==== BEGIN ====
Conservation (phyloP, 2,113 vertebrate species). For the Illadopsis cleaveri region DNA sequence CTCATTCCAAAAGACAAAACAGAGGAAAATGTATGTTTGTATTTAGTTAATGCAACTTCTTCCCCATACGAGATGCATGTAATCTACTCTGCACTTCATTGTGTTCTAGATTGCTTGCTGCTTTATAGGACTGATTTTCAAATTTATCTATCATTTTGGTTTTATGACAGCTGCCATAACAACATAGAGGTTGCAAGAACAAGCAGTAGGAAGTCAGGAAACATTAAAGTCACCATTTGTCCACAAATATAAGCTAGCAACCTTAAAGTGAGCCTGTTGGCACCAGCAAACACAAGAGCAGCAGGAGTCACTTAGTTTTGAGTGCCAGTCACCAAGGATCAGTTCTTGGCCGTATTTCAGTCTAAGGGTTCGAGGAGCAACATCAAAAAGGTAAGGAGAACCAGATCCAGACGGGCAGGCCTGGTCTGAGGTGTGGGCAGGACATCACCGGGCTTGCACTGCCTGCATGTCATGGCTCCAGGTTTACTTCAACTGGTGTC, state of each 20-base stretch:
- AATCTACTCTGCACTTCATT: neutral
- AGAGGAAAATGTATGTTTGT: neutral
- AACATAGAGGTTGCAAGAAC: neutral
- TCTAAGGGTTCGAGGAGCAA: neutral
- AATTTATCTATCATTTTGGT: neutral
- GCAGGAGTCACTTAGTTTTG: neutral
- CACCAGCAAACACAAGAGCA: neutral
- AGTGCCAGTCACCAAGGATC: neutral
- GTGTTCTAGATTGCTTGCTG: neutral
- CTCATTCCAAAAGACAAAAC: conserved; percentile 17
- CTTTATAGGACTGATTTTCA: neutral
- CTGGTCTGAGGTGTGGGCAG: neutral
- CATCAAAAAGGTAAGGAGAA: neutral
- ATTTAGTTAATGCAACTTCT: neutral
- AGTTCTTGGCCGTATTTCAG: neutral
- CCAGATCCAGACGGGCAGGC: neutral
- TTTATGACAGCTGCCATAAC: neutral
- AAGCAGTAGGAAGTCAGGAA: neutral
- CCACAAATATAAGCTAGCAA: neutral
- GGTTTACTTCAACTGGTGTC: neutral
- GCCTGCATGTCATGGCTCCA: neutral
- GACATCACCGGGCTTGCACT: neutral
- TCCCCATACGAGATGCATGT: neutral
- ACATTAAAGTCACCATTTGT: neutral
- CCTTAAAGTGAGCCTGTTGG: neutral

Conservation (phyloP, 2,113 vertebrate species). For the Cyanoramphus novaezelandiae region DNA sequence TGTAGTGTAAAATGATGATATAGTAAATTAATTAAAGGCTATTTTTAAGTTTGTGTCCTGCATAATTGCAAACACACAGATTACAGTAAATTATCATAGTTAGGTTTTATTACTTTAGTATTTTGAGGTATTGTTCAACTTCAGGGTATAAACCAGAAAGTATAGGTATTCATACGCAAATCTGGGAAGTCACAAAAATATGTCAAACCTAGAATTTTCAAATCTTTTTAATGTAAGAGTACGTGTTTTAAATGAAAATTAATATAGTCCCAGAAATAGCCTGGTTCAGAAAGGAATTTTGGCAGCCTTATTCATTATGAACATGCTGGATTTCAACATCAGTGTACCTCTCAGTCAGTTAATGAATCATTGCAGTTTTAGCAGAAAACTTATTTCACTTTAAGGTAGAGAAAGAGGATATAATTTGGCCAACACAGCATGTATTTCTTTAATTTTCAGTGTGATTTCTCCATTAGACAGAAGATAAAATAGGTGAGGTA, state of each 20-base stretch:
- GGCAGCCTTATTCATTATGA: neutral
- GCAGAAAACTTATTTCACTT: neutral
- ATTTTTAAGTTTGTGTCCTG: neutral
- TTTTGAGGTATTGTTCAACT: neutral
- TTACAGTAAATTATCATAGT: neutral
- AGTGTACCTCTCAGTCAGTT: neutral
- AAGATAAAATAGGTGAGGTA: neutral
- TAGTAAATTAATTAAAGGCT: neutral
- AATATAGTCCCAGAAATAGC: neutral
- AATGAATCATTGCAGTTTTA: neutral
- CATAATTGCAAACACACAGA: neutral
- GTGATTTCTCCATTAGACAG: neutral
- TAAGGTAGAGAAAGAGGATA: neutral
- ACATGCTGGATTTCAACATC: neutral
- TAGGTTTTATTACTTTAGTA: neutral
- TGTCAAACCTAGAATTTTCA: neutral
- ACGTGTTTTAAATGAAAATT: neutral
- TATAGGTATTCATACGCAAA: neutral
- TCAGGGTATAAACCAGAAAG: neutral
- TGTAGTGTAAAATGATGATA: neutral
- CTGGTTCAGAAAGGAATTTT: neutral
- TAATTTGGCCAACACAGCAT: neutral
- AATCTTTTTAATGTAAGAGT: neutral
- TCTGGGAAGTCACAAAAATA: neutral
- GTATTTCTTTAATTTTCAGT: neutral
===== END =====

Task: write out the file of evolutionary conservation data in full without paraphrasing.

Conservation (phyloP, 2,113 vertebrate species). For the Illadopsis cleaveri region DNA sequence CTCATTCCAAAAGACAAAACAGAGGAAAATGTATGTTTGTATTTAGTTAATGCAACTTCTTCCCCATACGAGATGCATGTAATCTACTCTGCACTTCATTGTGTTCTAGATTGCTTGCTGCTTTATAGGACTGATTTTCAAATTTATCTATCATTTTGGTTTTATGACAGCTGCCATAACAACATAGAGGTTGCAAGAACAAGCAGTAGGAAGTCAGGAAACATTAAAGTCACCATTTGTCCACAAATATAAGCTAGCAACCTTAAAGTGAGCCTGTTGGCACCAGCAAACACAAGAGCAGCAGGAGTCACTTAGTTTTGAGTGCCAGTCACCAAGGATCAGTTCTTGGCCGTATTTCAGTCTAAGGGTTCGAGGAGCAACATCAAAAAGGTAAGGAGAACCAGATCCAGACGGGCAGGCCTGGTCTGAGGTGTGGGCAGGACATCACCGGGCTTGCACTGCCTGCATGTCATGGCTCCAGGTTTACTTCAACTGGTGTC, state of each 20-base stretch:
- AATCTACTCTGCACTTCATT: neutral
- AGAGGAAAATGTATGTTTGT: neutral
- AACATAGAGGTTGCAAGAAC: neutral
- TCTAAGGGTTCGAGGAGCAA: neutral
- AATTTATCTATCATTTTGGT: neutral
- GCAGGAGTCACTTAGTTTTG: neutral
- CACCAGCAAACACAAGAGCA: neutral
- AGTGCCAGTCACCAAGGATC: neutral
- GTGTTCTAGATTGCTTGCTG: neutral
- CTCATTCCAAAAGACAAAAC: conserved; percentile 17
- CTTTATAGGACTGATTTTCA: neutral
- CTGGTCTGAGGTGTGGGCAG: neutral
- CATCAAAAAGGTAAGGAGAA: neutral
- ATTTAGTTAATGCAACTTCT: neutral
- AGTTCTTGGCCGTATTTCAG: neutral
- CCAGATCCAGACGGGCAGGC: neutral
- TTTATGACAGCTGCCATAAC: neutral
- AAGCAGTAGGAAGTCAGGAA: neutral
- CCACAAATATAAGCTAGCAA: neutral
- GGTTTACTTCAACTGGTGTC: neutral
- GCCTGCATGTCATGGCTCCA: neutral
- GACATCACCGGGCTTGCACT: neutral
- TCCCCATACGAGATGCATGT: neutral
- ACATTAAAGTCACCATTTGT: neutral
- CCTTAAAGTGAGCCTGTTGG: neutral

Conservation (phyloP, 2,113 vertebrate species). For the Cyanoramphus novaezelandiae region DNA sequence TGTAGTGTAAAATGATGATATAGTAAATTAATTAAAGGCTATTTTTAAGTTTGTGTCCTGCATAATTGCAAACACACAGATTACAGTAAATTATCATAGTTAGGTTTTATTACTTTAGTATTTTGAGGTATTGTTCAACTTCAGGGTATAAACCAGAAAGTATAGGTATTCATACGCAAATCTGGGAAGTCACAAAAATATGTCAAACCTAGAATTTTCAAATCTTTTTAATGTAAGAGTACGTGTTTTAAATGAAAATTAATATAGTCCCAGAAATAGCCTGGTTCAGAAAGGAATTTTGGCAGCCTTATTCATTATGAACATGCTGGATTTCAACATCAGTGTACCTCTCAGTCAGTTAATGAATCATTGCAGTTTTAGCAGAAAACTTATTTCACTTTAAGGTAGAGAAAGAGGATATAATTTGGCCAACACAGCATGTATTTCTTTAATTTTCAGTGTGATTTCTCCATTAGACAGAAGATAAAATAGGTGAGGTA, state of each 20-base stretch:
- GGCAGCCTTATTCATTATGA: neutral
- GCAGAAAACTTATTTCACTT: neutral
- ATTTTTAAGTTTGTGTCCTG: neutral
- TTTTGAGGTATTGTTCAACT: neutral
- TTACAGTAAATTATCATAGT: neutral
- AGTGTACCTCTCAGTCAGTT: neutral
- AAGATAAAATAGGTGAGGTA: neutral
- TAGTAAATTAATTAAAGGCT: neutral
- AATATAGTCCCAGAAATAGC: neutral
- AATGAATCATTGCAGTTTTA: neutral
- CATAATTGCAAACACACAGA: neutral
- GTGATTTCTCCATTAGACAG: neutral
- TAAGGTAGAGAAAGAGGATA: neutral
- ACATGCTGGATTTCAACATC: neutral
- TAGGTTTTATTACTTTAGTA: neutral
- TGTCAAACCTAGAATTTTCA: neutral
- ACGTGTTTTAAATGAAAATT: neutral
- TATAGGTATTCATACGCAAA: neutral
- TCAGGGTATAAACCAGAAAG: neutral
- TGTAGTGTAAAATGATGATA: neutral
- CTGGTTCAGAAAGGAATTTT: neutral
- TAATTTGGCCAACACAGCAT: neutral
- AATCTTTTTAATGTAAGAGT: neutral
- TCTGGGAAGTCACAAAAATA: neutral
- GTATTTCTTTAATTTTCAGT: neutral